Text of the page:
http://www.bis.gov.uk/insolvency/Publications

  • Fixed charge and LPA Receivers

     

    Fixed charge documents usually enable a lender and holder of fixed charge security over a property to appoint a fixed charge or an LPA Receiver over that property and to take possession and dispose of it in order to settle or part settle the lenders debt. Property usually refers to freehold or leasehold land or buildings but can also include accounts receivable (sales ledgers) and fixed plant and machinery. A creditor holding a fixed charge may appoint a receiver with certain limited statutory powers under the Law of Property Act 1925, s101(1). In practice the fixed charge will be drafted much more widely to include, for example, powers to manage the debtor's business from the freehold premises subject to the charge and to sell the property. Insolvency Practitioners at Richard J Smith & Co are qualified to act as Fixed/LPA Receivers. For further information please see:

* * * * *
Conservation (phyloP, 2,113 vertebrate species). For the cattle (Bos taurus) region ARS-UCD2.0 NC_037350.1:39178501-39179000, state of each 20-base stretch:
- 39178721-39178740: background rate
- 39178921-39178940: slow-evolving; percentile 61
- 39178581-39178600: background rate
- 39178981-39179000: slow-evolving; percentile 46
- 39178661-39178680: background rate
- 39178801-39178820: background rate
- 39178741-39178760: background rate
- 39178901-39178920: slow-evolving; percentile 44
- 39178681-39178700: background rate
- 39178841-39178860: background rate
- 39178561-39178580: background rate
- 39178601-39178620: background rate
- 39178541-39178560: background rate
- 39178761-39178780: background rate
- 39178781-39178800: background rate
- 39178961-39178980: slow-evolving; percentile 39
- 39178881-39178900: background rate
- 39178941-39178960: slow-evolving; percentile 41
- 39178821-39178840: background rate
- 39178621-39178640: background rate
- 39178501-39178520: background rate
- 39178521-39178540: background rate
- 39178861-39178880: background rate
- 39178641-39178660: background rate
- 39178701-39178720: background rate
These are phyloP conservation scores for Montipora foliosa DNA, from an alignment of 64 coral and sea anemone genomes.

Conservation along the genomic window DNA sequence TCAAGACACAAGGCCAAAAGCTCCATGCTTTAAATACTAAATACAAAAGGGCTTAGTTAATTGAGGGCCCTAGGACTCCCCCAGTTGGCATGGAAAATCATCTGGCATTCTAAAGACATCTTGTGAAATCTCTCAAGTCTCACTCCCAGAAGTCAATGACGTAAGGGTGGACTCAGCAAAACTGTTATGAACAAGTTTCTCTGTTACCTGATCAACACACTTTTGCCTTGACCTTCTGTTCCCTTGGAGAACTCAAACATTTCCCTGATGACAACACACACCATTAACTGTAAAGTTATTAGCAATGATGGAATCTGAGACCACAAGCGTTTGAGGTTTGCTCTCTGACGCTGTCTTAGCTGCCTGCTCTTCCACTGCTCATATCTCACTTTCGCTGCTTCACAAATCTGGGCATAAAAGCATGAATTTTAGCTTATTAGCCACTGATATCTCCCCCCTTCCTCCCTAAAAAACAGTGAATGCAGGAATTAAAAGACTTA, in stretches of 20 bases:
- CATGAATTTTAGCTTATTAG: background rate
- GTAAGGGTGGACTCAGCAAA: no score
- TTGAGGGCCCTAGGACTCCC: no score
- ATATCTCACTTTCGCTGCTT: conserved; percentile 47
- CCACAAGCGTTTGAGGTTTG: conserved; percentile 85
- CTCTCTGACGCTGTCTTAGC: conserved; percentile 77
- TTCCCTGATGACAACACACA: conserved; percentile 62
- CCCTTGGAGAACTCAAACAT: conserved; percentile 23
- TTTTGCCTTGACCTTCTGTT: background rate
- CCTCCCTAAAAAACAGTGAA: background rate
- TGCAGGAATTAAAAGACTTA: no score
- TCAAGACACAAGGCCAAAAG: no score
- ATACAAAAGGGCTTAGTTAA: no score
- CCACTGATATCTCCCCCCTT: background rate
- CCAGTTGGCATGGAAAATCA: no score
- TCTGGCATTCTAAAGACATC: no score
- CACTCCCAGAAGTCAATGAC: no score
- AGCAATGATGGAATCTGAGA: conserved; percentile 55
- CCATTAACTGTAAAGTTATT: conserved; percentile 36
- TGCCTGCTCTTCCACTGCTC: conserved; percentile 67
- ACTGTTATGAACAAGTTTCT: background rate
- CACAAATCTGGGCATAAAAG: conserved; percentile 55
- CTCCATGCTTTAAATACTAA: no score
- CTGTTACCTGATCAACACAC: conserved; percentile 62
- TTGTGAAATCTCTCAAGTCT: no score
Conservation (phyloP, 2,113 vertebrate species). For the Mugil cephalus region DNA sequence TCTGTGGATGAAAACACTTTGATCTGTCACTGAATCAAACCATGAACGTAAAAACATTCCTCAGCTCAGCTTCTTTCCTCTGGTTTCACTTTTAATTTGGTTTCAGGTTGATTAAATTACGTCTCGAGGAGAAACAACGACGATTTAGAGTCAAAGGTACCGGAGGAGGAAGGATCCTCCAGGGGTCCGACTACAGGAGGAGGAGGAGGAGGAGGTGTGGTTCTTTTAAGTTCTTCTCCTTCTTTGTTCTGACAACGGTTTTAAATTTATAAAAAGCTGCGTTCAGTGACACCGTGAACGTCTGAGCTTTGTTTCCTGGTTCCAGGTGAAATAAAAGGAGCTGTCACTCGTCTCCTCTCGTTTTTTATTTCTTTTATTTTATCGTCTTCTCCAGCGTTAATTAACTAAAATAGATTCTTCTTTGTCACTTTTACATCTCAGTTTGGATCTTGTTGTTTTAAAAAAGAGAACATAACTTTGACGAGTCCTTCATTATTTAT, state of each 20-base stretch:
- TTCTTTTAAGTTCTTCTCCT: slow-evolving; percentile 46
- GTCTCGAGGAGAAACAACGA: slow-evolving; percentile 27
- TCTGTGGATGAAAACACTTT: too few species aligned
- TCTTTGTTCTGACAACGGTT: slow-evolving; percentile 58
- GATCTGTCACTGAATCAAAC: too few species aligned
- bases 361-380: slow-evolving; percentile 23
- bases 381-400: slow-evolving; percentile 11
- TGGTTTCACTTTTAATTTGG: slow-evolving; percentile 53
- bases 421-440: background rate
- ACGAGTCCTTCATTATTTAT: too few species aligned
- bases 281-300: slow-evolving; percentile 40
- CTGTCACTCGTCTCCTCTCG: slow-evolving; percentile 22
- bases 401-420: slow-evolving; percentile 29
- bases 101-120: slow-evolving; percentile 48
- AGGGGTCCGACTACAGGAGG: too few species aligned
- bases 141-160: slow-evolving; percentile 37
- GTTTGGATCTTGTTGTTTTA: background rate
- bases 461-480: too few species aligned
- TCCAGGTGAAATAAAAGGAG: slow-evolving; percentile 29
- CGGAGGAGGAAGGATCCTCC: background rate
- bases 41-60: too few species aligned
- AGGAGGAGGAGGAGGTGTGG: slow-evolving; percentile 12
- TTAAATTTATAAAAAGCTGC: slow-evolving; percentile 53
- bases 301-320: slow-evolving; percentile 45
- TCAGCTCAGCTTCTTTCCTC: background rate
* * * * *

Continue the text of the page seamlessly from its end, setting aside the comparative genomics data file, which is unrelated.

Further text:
www.hmrc.gov.uk/manuals/insmanual/INS1209.htm

    http://www.bis.gov.uk/insolvency/Publications

  • Deceased Insolvent Estates

    Deceased Insolvent Estates can be dealt with under the Administration of Insolvent Estates of Deceased Persons Order 1986, which is similar to Bankruptcy, but it is often possible to work with the Executors and deal with such estates in an informal manner with the agreement of the creditors of the deceased.

     

Company Insolvency

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Forensic Accounting

Loss of earnings, profits and pension rights in personal injury cases

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Partnership Insolvency